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And stray'd my eyes o'er Towy's flood,
Over mead and over wood,
From house to house, from hill to hill,
Till contemplation had her fill.
About his chequer'd sides I wind,
And leave his brooks and meads behind,
And groves and grottos where I lay,
And vistoes shooting beams of day;
Wider and wider spreads the vale;
As circles on a sniooth canal:
The mountains round, (unhappy fate,
Sooner or later, of all height!)
Withdraw their summits from the skies,
And lessen as the others rise :
Still the prospect wider spreads,
Adds a thousand woods and meads;
Still it widens, widens still,
And sinks the newly-risen hill.
Now I gain the mountain's brow,
What a landscape lies below!
No clouds, no vapours intervene,
Old castles on the cliffs arise
Proudly tow'ring in the skies!
Rushing from the woods, the spires
Seem from hence ascending fires!
Half his beams Apollo sheds
On the yellow mountain-heads!
Gilds the fleeces of the flocks;
And glitters on the broken rocks!
Below me trees unnumber'd rise, Beautiful in various dyes: The gloomy pine, the poplar blue, The yellow beech, the sable yew, The slender fir that taper grows, The sturdy oak with broad-spread boughs. And beyond the purple grove, Haunt of Phillis, queen of love! Gaudy as the op'ning dawn, Lies a long and level lawn, On which a dark hill, steep and high, Holds and charms the wand'ring eye; Deep are his feet in Towy's flood, His sides are cloth'd with waving wood, Ancient towers crown luis brow, That cast an awful look below; Whose ragged walls the ivy creeps, And with her arms from falling keeps;
So both a safety from the wind
On mutual dependence find.
"Tis now the raven's bleak abode;
Tis now th' apartment of the toad;
And there the fox securely feeds;
And there the poisonous adder breeds,
Conceal'd in ruins, moss, and weeds;
While, ever and anon, there falls
Huge heaps of hoary moulder'd walls.
Yet time has seen, that lifts the low,
And level lays the lofty brow,
Has seen this broken pile complete,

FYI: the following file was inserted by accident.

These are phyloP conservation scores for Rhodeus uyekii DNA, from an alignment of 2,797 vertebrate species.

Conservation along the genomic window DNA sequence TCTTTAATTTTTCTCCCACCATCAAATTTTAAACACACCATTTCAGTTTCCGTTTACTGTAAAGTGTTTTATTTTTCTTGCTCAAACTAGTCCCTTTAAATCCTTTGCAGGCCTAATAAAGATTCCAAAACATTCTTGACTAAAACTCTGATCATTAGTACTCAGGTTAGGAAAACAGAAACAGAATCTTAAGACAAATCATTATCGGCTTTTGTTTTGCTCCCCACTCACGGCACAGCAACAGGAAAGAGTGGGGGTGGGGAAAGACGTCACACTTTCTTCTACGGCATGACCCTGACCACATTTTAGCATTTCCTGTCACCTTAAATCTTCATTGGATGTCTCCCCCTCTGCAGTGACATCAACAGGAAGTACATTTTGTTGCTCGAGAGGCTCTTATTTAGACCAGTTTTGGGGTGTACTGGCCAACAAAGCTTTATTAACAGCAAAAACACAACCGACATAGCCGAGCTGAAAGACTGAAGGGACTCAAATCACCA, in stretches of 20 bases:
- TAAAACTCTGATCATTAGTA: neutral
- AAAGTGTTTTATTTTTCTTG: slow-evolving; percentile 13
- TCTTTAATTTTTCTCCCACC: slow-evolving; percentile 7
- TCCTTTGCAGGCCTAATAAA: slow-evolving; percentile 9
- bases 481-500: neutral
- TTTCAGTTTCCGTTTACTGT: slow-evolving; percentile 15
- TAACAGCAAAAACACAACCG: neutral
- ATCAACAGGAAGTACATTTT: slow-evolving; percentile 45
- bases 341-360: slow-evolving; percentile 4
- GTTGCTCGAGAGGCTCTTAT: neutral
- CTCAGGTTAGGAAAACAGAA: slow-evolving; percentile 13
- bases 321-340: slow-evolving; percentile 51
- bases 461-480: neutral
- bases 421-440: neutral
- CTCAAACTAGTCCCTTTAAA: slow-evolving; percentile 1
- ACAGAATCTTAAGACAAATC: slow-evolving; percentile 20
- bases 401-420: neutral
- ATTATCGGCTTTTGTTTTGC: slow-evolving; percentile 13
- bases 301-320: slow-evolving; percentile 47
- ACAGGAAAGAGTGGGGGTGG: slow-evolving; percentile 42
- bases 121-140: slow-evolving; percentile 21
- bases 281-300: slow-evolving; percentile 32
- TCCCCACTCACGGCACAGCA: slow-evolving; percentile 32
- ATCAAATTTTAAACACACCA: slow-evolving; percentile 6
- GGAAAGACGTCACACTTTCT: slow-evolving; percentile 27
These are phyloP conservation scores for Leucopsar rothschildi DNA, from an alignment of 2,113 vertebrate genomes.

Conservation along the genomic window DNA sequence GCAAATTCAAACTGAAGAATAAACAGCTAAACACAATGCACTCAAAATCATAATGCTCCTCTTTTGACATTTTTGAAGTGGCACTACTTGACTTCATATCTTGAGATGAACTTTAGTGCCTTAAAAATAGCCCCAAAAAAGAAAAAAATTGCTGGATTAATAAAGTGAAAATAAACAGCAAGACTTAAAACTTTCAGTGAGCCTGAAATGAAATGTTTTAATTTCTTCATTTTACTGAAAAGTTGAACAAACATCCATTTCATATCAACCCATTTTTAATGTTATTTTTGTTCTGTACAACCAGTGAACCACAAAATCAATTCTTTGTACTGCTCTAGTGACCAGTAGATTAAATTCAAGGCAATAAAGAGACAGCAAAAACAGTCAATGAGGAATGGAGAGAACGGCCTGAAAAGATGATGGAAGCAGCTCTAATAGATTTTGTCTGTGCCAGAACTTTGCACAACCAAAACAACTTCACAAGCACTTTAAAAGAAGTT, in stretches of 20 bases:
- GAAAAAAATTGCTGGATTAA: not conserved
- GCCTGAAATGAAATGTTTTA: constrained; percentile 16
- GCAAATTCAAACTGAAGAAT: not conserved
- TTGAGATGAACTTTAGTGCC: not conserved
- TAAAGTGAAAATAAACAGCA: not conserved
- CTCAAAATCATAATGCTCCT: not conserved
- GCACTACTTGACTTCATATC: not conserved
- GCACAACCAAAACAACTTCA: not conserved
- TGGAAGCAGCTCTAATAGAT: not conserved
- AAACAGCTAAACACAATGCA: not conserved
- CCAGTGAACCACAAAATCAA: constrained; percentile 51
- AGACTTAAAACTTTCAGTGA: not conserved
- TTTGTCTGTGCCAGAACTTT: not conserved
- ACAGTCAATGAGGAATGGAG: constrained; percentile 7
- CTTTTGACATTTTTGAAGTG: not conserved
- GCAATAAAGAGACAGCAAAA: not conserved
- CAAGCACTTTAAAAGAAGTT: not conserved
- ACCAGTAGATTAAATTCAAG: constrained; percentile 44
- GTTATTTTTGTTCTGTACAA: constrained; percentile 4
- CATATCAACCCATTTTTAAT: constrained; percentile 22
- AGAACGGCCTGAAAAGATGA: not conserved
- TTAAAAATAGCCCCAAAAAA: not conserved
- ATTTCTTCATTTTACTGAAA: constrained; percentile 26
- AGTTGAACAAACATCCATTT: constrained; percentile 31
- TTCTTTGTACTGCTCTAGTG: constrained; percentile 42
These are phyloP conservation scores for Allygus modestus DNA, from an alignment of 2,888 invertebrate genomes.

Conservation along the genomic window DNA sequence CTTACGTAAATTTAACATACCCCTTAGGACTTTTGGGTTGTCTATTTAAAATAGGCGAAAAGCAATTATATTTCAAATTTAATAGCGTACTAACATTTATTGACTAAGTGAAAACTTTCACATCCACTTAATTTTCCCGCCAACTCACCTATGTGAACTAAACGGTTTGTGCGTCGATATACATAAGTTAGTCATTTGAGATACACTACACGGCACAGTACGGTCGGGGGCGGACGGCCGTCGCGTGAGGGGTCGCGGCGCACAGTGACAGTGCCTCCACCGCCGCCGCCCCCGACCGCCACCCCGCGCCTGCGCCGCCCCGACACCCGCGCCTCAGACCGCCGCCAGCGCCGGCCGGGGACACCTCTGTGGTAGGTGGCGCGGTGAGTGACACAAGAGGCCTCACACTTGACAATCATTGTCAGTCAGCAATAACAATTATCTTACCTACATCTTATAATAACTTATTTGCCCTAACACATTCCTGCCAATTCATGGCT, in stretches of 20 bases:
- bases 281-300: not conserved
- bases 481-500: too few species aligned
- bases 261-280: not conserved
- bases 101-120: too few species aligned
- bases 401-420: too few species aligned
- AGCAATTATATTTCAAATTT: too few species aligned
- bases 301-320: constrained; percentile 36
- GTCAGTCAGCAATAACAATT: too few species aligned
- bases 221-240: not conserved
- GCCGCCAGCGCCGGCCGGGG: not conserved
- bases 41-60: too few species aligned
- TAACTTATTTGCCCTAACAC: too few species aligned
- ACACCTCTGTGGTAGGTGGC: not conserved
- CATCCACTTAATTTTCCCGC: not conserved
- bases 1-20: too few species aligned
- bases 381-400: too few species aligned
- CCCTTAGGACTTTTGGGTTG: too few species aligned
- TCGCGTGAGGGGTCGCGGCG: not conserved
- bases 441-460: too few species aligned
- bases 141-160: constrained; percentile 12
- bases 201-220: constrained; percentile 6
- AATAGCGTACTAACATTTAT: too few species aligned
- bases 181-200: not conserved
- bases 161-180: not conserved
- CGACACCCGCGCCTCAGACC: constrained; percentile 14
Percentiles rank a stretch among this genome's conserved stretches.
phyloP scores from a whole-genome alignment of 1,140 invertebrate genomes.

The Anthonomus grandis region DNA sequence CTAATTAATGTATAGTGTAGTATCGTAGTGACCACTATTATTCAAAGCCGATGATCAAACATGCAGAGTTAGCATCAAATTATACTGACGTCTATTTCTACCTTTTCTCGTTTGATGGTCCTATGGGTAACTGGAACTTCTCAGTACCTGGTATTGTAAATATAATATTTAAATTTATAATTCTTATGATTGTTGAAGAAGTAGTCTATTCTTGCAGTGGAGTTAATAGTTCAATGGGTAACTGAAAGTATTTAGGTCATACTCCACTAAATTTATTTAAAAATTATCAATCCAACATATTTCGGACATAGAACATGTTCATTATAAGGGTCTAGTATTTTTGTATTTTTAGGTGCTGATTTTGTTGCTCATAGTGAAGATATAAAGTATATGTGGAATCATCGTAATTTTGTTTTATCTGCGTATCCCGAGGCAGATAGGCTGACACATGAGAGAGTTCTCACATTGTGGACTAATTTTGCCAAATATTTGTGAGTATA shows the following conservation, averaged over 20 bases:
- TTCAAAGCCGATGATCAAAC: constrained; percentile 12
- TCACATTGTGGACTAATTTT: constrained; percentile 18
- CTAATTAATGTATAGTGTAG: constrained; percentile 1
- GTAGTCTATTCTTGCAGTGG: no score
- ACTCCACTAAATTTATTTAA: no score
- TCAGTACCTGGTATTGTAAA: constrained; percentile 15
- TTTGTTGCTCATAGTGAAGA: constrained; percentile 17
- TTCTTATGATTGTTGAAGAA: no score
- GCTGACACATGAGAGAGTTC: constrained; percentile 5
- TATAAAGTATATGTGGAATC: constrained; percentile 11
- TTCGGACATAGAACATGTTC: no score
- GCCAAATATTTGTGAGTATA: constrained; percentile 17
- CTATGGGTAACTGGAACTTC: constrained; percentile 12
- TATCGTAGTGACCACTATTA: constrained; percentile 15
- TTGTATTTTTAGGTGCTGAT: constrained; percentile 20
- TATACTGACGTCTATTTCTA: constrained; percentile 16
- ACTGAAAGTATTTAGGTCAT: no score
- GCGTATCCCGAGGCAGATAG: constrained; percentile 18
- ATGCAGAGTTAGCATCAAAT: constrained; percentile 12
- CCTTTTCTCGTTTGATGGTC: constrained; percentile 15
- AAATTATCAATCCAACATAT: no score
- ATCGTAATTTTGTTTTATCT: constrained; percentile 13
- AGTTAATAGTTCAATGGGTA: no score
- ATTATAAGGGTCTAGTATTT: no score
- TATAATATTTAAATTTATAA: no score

Big with the vanity of state;
But transient is the smile of fate!
A little rule, a little sway,
A sun-beam in a winter's day,
Is all the proud and mighty have
Between the cradle and the grave.
And see the rivers how they run Through woods and meads, in shade and sun, Sometimes swift and sometimes slow, Wave succeeding wave, they go A various journey to the deep, Like human life to endless sleep! Thus is nature’s vesture wrought, To instruct our wand'ring thought;
Thus she dresses green and gay,
To disperse our cares away.
Ever charming, ever new,
When will the landscape tire the view?
The fountain's fall, the river's flow,
The woody vallies, warm and low;
The windy summit, wild and high,
Roughly rushing on the sky!
The pleasant seat, the ruin'd tow'r,
The naked rock, the shady bow'r:
The town and village, dome and farm,
Each give to each a double charm,
As pearls upon an Æthiop's arm.
See on the mountain's southern side,
Where the prospect opens wide,
Where the ev’ning gilds the tide;
How close and small the hedges lie!
What streaks of meadows cross the eye!
A step, methinks, may pass the stream,
So little distant dangers seem;
So we mistake the future's face
Ey'd through Hope's deluding glass;
As yon summits soft and fair,
Clad in colours of the air,
Which to those who journey near,
Barren, brown, and rough appear:
Grass and Powers Quiet treads,
On the meads and mountain-heads,
Still we tread the same coarse way,
The present's still a cloudy day.
O may I with myself agree,
And never covet what I see!
Content me with an humble shade,
My passion tam'd, my wishes laid;
For while our wishes wildly roll,
We banish Quiet from the soul:
"Tis thus the busy beat the air ;
And misers gather wealth and care.
Now, ev'n now, my joys run high,
As on the mountain-turf I lie;
While the wanton zephyr sings,
And in the vale perfumes his wings;
While the waters murmur deep;.
While the shepherd charms his sheep:
While the birds unbounded fly,
And with music fill the sky,
Now, ev'n now, my joys run high.
Be full, ye courts, be great who will: Search for peace with all your